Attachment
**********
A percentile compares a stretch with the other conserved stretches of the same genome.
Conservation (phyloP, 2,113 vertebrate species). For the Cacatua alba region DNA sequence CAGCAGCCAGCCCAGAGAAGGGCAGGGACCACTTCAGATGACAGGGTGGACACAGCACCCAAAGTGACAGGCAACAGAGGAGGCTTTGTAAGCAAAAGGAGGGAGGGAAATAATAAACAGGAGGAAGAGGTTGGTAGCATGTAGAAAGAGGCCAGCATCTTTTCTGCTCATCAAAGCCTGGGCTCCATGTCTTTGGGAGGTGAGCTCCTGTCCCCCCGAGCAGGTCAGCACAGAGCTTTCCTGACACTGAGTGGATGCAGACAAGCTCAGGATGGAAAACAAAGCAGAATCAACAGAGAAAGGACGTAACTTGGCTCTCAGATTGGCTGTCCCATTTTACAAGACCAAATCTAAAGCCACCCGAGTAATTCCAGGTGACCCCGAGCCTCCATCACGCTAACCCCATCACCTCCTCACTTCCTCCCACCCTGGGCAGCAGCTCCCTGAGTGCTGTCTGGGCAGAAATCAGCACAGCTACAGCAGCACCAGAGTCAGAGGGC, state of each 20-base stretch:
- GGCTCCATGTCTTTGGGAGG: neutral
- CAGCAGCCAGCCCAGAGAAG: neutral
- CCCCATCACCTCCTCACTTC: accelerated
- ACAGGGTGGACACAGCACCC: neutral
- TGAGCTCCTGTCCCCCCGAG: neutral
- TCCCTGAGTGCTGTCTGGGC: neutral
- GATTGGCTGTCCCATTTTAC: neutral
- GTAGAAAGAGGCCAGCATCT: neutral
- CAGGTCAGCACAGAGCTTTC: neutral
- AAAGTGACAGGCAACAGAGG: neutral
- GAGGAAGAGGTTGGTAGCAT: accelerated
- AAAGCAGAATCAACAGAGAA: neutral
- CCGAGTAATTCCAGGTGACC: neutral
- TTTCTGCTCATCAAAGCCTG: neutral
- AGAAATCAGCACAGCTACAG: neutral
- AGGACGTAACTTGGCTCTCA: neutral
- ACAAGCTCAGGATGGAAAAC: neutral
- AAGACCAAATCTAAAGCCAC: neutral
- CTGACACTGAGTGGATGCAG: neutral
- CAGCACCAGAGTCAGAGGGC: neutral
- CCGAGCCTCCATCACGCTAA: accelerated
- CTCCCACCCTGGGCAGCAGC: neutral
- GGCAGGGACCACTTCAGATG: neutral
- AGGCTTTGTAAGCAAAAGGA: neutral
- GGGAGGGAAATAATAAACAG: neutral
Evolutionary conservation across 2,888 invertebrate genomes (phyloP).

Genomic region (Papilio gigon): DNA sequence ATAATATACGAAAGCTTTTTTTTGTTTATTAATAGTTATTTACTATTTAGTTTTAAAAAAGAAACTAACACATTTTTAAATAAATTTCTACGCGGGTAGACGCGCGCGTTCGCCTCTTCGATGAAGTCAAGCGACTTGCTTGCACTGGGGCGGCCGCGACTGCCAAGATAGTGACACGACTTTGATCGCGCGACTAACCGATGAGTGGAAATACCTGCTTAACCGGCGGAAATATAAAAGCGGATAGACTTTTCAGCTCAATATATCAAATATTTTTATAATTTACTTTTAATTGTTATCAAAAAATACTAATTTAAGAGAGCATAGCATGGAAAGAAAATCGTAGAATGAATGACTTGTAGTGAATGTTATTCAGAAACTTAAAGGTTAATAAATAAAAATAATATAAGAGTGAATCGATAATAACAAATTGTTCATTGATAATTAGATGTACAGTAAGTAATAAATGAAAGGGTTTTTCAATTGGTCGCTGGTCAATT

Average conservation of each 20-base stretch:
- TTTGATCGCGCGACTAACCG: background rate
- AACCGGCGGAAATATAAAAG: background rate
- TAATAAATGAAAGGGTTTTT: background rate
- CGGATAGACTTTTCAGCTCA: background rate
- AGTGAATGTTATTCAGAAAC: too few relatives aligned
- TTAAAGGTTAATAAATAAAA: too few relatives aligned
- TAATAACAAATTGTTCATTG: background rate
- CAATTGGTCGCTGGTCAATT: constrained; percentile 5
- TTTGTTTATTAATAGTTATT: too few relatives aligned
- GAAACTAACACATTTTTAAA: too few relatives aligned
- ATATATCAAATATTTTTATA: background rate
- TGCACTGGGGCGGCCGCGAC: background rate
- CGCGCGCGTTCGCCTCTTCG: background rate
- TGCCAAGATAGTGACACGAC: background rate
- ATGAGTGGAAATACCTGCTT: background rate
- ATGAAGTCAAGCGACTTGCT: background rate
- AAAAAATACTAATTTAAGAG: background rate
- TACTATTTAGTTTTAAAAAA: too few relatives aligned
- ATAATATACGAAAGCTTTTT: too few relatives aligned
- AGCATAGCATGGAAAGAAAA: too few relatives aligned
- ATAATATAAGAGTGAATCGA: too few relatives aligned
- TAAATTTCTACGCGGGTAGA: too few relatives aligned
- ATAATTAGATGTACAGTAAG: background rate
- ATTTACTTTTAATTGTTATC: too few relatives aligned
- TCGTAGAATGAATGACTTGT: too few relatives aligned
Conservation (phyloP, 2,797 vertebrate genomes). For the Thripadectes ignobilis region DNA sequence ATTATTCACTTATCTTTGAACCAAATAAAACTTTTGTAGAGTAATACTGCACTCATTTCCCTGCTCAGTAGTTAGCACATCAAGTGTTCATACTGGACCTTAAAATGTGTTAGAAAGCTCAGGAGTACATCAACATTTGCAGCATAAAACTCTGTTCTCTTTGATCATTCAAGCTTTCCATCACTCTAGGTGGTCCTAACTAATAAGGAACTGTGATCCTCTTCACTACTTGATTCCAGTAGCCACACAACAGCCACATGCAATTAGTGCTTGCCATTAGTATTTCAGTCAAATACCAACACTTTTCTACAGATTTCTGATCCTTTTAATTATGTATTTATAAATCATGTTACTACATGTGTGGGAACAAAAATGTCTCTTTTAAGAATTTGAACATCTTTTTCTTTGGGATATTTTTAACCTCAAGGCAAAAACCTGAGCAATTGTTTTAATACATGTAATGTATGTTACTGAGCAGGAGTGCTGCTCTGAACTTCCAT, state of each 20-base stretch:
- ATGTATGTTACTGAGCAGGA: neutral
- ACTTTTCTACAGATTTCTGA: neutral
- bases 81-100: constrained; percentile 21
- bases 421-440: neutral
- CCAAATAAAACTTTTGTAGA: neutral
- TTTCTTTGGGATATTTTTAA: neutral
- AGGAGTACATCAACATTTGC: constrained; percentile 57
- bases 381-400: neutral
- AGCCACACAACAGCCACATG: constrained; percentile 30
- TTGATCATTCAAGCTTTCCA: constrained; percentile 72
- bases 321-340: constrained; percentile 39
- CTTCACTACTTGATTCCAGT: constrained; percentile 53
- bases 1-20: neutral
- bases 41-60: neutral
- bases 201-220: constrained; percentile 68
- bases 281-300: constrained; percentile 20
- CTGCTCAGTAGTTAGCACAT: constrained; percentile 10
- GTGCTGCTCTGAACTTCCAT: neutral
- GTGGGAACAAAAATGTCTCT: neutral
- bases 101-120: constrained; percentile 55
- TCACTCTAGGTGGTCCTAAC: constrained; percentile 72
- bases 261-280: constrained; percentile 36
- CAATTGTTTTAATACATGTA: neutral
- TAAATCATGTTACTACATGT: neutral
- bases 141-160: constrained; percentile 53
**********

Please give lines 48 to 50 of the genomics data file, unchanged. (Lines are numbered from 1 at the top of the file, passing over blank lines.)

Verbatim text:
- TACTATTTAGTTTTAAAAAA: too few relatives aligned
- ATAATATACGAAAGCTTTTT: too few relatives aligned
- AGCATAGCATGGAAAGAAAA: too few relatives aligned